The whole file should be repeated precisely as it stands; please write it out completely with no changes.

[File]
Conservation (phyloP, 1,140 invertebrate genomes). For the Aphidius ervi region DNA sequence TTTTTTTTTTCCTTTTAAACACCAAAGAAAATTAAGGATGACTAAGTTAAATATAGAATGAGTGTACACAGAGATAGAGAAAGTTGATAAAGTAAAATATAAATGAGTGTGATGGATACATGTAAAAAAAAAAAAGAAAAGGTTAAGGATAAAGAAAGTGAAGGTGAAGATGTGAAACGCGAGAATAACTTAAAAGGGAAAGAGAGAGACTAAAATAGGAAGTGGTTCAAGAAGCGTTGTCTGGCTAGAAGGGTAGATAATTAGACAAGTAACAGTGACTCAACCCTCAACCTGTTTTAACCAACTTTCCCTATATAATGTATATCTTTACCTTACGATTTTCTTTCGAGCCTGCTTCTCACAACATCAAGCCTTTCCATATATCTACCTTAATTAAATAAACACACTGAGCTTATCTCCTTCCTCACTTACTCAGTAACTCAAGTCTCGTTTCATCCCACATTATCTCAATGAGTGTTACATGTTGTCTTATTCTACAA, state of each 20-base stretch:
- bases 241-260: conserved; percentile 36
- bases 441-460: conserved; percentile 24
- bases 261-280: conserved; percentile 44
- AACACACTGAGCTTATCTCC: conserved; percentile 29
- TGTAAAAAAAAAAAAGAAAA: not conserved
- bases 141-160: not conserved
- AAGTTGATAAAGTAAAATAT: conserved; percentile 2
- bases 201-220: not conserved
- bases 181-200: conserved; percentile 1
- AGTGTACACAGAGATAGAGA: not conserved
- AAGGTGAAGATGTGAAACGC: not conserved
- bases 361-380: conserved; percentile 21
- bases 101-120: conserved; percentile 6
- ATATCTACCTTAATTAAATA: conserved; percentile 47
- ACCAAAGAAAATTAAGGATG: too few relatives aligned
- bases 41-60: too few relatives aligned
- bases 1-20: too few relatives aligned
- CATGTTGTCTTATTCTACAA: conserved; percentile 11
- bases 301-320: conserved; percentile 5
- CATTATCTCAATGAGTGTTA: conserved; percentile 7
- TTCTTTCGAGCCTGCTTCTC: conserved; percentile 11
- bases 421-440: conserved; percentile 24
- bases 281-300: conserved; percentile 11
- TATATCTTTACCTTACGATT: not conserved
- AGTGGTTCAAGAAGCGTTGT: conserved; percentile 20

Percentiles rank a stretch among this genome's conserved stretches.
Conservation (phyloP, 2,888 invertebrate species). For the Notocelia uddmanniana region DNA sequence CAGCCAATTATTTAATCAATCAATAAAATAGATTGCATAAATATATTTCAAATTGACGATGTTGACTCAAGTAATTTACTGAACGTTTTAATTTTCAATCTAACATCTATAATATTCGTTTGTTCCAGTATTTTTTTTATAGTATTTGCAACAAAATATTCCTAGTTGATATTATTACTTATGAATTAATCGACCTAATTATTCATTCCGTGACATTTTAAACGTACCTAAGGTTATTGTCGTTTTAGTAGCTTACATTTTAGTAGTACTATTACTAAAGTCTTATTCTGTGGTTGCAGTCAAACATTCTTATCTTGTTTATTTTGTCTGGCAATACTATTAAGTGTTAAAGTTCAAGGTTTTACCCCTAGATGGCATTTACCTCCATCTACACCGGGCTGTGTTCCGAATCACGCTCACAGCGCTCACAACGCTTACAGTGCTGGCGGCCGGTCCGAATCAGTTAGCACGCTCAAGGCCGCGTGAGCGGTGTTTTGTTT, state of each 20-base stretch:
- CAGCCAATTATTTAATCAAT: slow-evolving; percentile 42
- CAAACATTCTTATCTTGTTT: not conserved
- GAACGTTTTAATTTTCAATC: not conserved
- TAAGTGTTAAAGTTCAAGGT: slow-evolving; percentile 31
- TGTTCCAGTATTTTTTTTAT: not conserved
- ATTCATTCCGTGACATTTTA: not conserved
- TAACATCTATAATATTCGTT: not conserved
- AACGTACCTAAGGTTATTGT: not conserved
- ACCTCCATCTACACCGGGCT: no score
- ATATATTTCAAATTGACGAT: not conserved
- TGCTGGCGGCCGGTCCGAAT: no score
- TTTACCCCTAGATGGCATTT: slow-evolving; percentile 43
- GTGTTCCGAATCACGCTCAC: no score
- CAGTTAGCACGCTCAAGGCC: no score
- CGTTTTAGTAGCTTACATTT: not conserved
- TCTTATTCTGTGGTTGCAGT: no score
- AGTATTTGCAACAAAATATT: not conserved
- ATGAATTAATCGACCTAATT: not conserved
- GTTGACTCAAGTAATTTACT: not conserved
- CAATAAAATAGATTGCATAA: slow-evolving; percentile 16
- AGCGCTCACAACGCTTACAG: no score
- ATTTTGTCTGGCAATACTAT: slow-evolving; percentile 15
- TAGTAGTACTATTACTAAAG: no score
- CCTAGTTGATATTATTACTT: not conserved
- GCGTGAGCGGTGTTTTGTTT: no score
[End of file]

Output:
Conservation (phyloP, 1,140 invertebrate genomes). For the Aphidius ervi region DNA sequence TTTTTTTTTTCCTTTTAAACACCAAAGAAAATTAAGGATGACTAAGTTAAATATAGAATGAGTGTACACAGAGATAGAGAAAGTTGATAAAGTAAAATATAAATGAGTGTGATGGATACATGTAAAAAAAAAAAAGAAAAGGTTAAGGATAAAGAAAGTGAAGGTGAAGATGTGAAACGCGAGAATAACTTAAAAGGGAAAGAGAGAGACTAAAATAGGAAGTGGTTCAAGAAGCGTTGTCTGGCTAGAAGGGTAGATAATTAGACAAGTAACAGTGACTCAACCCTCAACCTGTTTTAACCAACTTTCCCTATATAATGTATATCTTTACCTTACGATTTTCTTTCGAGCCTGCTTCTCACAACATCAAGCCTTTCCATATATCTACCTTAATTAAATAAACACACTGAGCTTATCTCCTTCCTCACTTACTCAGTAACTCAAGTCTCGTTTCATCCCACATTATCTCAATGAGTGTTACATGTTGTCTTATTCTACAA, state of each 20-base stretch:
- bases 241-260: conserved; percentile 36
- bases 441-460: conserved; percentile 24
- bases 261-280: conserved; percentile 44
- AACACACTGAGCTTATCTCC: conserved; percentile 29
- TGTAAAAAAAAAAAAGAAAA: not conserved
- bases 141-160: not conserved
- AAGTTGATAAAGTAAAATAT: conserved; percentile 2
- bases 201-220: not conserved
- bases 181-200: conserved; percentile 1
- AGTGTACACAGAGATAGAGA: not conserved
- AAGGTGAAGATGTGAAACGC: not conserved
- bases 361-380: conserved; percentile 21
- bases 101-120: conserved; percentile 6
- ATATCTACCTTAATTAAATA: conserved; percentile 47
- ACCAAAGAAAATTAAGGATG: too few relatives aligned
- bases 41-60: too few relatives aligned
- bases 1-20: too few relatives aligned
- CATGTTGTCTTATTCTACAA: conserved; percentile 11
- bases 301-320: conserved; percentile 5
- CATTATCTCAATGAGTGTTA: conserved; percentile 7
- TTCTTTCGAGCCTGCTTCTC: conserved; percentile 11
- bases 421-440: conserved; percentile 24
- bases 281-300: conserved; percentile 11
- TATATCTTTACCTTACGATT: not conserved
- AGTGGTTCAAGAAGCGTTGT: conserved; percentile 20

Percentiles rank a stretch among this genome's conserved stretches.
Conservation (phyloP, 2,888 invertebrate species). For the Notocelia uddmanniana region DNA sequence CAGCCAATTATTTAATCAATCAATAAAATAGATTGCATAAATATATTTCAAATTGACGATGTTGACTCAAGTAATTTACTGAACGTTTTAATTTTCAATCTAACATCTATAATATTCGTTTGTTCCAGTATTTTTTTTATAGTATTTGCAACAAAATATTCCTAGTTGATATTATTACTTATGAATTAATCGACCTAATTATTCATTCCGTGACATTTTAAACGTACCTAAGGTTATTGTCGTTTTAGTAGCTTACATTTTAGTAGTACTATTACTAAAGTCTTATTCTGTGGTTGCAGTCAAACATTCTTATCTTGTTTATTTTGTCTGGCAATACTATTAAGTGTTAAAGTTCAAGGTTTTACCCCTAGATGGCATTTACCTCCATCTACACCGGGCTGTGTTCCGAATCACGCTCACAGCGCTCACAACGCTTACAGTGCTGGCGGCCGGTCCGAATCAGTTAGCACGCTCAAGGCCGCGTGAGCGGTGTTTTGTTT, state of each 20-base stretch:
- CAGCCAATTATTTAATCAAT: slow-evolving; percentile 42
- CAAACATTCTTATCTTGTTT: not conserved
- GAACGTTTTAATTTTCAATC: not conserved
- TAAGTGTTAAAGTTCAAGGT: slow-evolving; percentile 31
- TGTTCCAGTATTTTTTTTAT: not conserved
- ATTCATTCCGTGACATTTTA: not conserved
- TAACATCTATAATATTCGTT: not conserved
- AACGTACCTAAGGTTATTGT: not conserved
- ACCTCCATCTACACCGGGCT: no score
- ATATATTTCAAATTGACGAT: not conserved
- TGCTGGCGGCCGGTCCGAAT: no score
- TTTACCCCTAGATGGCATTT: slow-evolving; percentile 43
- GTGTTCCGAATCACGCTCAC: no score
- CAGTTAGCACGCTCAAGGCC: no score
- CGTTTTAGTAGCTTACATTT: not conserved
- TCTTATTCTGTGGTTGCAGT: no score
- AGTATTTGCAACAAAATATT: not conserved
- ATGAATTAATCGACCTAATT: not conserved
- GTTGACTCAAGTAATTTACT: not conserved
- CAATAAAATAGATTGCATAA: slow-evolving; percentile 16
- AGCGCTCACAACGCTTACAG: no score
- ATTTTGTCTGGCAATACTAT: slow-evolving; percentile 15
- TAGTAGTACTATTACTAAAG: no score
- CCTAGTTGATATTATTACTT: not conserved
- GCGTGAGCGGTGTTTTGTTT: no score